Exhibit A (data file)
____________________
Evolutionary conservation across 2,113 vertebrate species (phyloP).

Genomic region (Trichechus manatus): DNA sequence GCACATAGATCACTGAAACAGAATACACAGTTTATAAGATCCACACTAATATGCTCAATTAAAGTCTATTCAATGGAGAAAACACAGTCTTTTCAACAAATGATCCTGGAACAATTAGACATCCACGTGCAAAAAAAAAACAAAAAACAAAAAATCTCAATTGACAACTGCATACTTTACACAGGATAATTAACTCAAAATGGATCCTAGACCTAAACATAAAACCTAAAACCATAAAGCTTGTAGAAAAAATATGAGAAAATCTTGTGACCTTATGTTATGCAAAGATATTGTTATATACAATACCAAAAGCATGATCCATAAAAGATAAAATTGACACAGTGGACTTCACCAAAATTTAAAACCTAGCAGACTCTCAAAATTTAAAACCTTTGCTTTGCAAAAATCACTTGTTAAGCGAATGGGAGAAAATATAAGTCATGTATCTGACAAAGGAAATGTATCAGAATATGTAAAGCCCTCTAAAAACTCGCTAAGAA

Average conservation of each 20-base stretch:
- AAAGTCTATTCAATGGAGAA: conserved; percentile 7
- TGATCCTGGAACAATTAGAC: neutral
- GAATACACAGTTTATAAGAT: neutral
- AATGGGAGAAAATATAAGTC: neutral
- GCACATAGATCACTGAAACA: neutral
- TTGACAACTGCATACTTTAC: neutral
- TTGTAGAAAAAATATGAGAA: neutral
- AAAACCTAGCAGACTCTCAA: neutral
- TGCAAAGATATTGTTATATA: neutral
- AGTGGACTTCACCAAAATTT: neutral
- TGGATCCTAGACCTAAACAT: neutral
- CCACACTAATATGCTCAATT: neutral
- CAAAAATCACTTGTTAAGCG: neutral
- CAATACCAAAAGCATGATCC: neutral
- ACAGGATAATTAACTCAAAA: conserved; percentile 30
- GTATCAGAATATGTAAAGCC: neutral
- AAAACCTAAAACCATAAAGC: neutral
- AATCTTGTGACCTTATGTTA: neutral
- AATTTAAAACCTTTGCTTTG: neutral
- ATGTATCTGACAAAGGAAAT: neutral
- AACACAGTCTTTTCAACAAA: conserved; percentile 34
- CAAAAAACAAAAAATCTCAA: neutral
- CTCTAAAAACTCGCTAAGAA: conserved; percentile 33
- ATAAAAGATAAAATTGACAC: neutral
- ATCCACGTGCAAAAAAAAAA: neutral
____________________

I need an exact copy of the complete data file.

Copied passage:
Evolutionary conservation across 2,113 vertebrate species (phyloP).

Genomic region (Trichechus manatus): DNA sequence GCACATAGATCACTGAAACAGAATACACAGTTTATAAGATCCACACTAATATGCTCAATTAAAGTCTATTCAATGGAGAAAACACAGTCTTTTCAACAAATGATCCTGGAACAATTAGACATCCACGTGCAAAAAAAAAACAAAAAACAAAAAATCTCAATTGACAACTGCATACTTTACACAGGATAATTAACTCAAAATGGATCCTAGACCTAAACATAAAACCTAAAACCATAAAGCTTGTAGAAAAAATATGAGAAAATCTTGTGACCTTATGTTATGCAAAGATATTGTTATATACAATACCAAAAGCATGATCCATAAAAGATAAAATTGACACAGTGGACTTCACCAAAATTTAAAACCTAGCAGACTCTCAAAATTTAAAACCTTTGCTTTGCAAAAATCACTTGTTAAGCGAATGGGAGAAAATATAAGTCATGTATCTGACAAAGGAAATGTATCAGAATATGTAAAGCCCTCTAAAAACTCGCTAAGAA

Average conservation of each 20-base stretch:
- AAAGTCTATTCAATGGAGAA: conserved; percentile 7
- TGATCCTGGAACAATTAGAC: neutral
- GAATACACAGTTTATAAGAT: neutral
- AATGGGAGAAAATATAAGTC: neutral
- GCACATAGATCACTGAAACA: neutral
- TTGACAACTGCATACTTTAC: neutral
- TTGTAGAAAAAATATGAGAA: neutral
- AAAACCTAGCAGACTCTCAA: neutral
- TGCAAAGATATTGTTATATA: neutral
- AGTGGACTTCACCAAAATTT: neutral
- TGGATCCTAGACCTAAACAT: neutral
- CCACACTAATATGCTCAATT: neutral
- CAAAAATCACTTGTTAAGCG: neutral
- CAATACCAAAAGCATGATCC: neutral
- ACAGGATAATTAACTCAAAA: conserved; percentile 30
- GTATCAGAATATGTAAAGCC: neutral
- AAAACCTAAAACCATAAAGC: neutral
- AATCTTGTGACCTTATGTTA: neutral
- AATTTAAAACCTTTGCTTTG: neutral
- ATGTATCTGACAAAGGAAAT: neutral
- AACACAGTCTTTTCAACAAA: conserved; percentile 34
- CAAAAAACAAAAAATCTCAA: neutral
- CTCTAAAAACTCGCTAAGAA: conserved; percentile 33
- ATAAAAGATAAAATTGACAC: neutral
- ATCCACGTGCAAAAAAAAAA: neutral